Former TV hunk Vincent Ng on still keeping fit and ripped at 42

PHOTO: Mark Law

His days as a TV hunk may be over but local ex-actor and martial artist Vincent Ng remains as ripped as before.

But those washboard abs do not come easy - especially now that he is 42.

Targeting his body fat content at the 10 per cent level usually requires him to hit the gym four times a week, jog two to three times weekly and cycle on park connectors on weekends.

The main difference for the three-time South-east Asian Games gold medallist is that he now sets his sights on maintaining his body, rather than pushing it to its limits.

Ng, who was famous in the late 90s and early 2000s for his sculpted physique, told The New Paper: "When I was involved in wushu competitively in the 1990s, I would be training 12 times a week, with each training session lasting about two hours.

"I exercise but my routine now depends also on my family's schedule and commitment to Wufang Singapore," he added, referring to the martial arts academy he opened in 2005, which has about 1,000 students.

Eating healthy has never been more important to Ng, who eats five small meals daily.

"I try to cut down on sugar and make sure I get enough protein. I also cut down on carbs but we can't live without them," he said. "I take a lot of 'cheat days'- I do not even believe in calling it a cheat day. I am not a fitness freak who never eats prata or chocolate. At family gatherings or events, I will just enjoy the food."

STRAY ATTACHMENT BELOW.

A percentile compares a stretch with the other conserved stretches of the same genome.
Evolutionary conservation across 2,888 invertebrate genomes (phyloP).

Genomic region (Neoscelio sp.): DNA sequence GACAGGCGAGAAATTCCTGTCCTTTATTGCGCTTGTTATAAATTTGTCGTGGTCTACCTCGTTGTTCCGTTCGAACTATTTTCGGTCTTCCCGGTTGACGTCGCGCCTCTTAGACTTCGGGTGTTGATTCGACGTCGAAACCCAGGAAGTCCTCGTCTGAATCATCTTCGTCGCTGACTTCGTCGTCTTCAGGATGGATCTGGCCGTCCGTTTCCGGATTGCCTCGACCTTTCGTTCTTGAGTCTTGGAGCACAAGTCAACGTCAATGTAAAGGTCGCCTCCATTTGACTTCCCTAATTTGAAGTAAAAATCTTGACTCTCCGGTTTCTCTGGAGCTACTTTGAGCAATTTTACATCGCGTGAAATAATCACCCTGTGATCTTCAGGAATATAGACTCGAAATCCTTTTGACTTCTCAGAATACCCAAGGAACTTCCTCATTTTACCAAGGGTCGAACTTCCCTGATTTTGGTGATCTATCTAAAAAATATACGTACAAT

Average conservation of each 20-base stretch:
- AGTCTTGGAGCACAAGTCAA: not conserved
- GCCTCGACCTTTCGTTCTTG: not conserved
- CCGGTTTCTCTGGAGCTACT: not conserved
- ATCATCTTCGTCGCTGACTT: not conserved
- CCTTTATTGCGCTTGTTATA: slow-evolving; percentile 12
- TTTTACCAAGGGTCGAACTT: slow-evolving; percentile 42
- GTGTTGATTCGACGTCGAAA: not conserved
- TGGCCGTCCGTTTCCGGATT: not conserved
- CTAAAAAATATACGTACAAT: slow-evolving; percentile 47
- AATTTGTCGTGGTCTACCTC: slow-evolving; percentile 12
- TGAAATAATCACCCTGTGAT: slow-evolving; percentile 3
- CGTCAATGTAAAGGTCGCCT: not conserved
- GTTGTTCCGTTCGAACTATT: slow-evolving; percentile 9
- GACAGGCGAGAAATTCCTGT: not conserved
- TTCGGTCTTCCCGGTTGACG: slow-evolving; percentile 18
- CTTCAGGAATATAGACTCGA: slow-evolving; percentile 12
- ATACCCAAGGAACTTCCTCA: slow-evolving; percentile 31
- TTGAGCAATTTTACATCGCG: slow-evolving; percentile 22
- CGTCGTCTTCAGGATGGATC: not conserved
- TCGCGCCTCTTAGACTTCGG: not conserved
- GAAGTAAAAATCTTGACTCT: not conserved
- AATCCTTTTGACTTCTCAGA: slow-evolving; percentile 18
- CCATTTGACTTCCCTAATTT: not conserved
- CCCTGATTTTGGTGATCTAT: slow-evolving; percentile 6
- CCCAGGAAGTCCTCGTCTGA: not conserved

He added: "How can I miss my own birthday cake just to watch my carbs?"

On Aug 25, Ng will be a judge for inaugural fitness competition Fitness Super Star 2018, a collaboration between fashion producer-choreographer Hideki Akiyoshi and Resorts World Sentosa.

For Ng, fitness is a lifestyle one cultivates and setting personal targets is more important than aspiring towards a common standard.

"For some, fitness is a competition. Others want to look good or be fit.

"Make sure you have an objective before choosing the right regime and workout," he said. "I hope to change the perception that you should work out just to look good."

He does not buy into the idea of a perfect body either.

"In different historical periods, we see different ideas of the perfect body and beauty standards."

His personal take, however, is that this entails having a proportionate body with well-defined muscles.

"Fitness can be aligned with your long-term personal development," he added.

Having an active lifestyle is something that he shares with his wife, who wants to be known only as Mei Ling and is pregnant with their first child.

A love for hiking brought the couple together and they got married last July.

Before her pregnancy, they would climb Bukit Timah Hill almost every weekend for a workout and have fried carrot cake for breakfast.

Ng said: "Mei Ling and I enjoy working out and we like to spend time together, so working out together comes naturally to us."

Even though she is in her third trimester, the couple continue to hit the gym.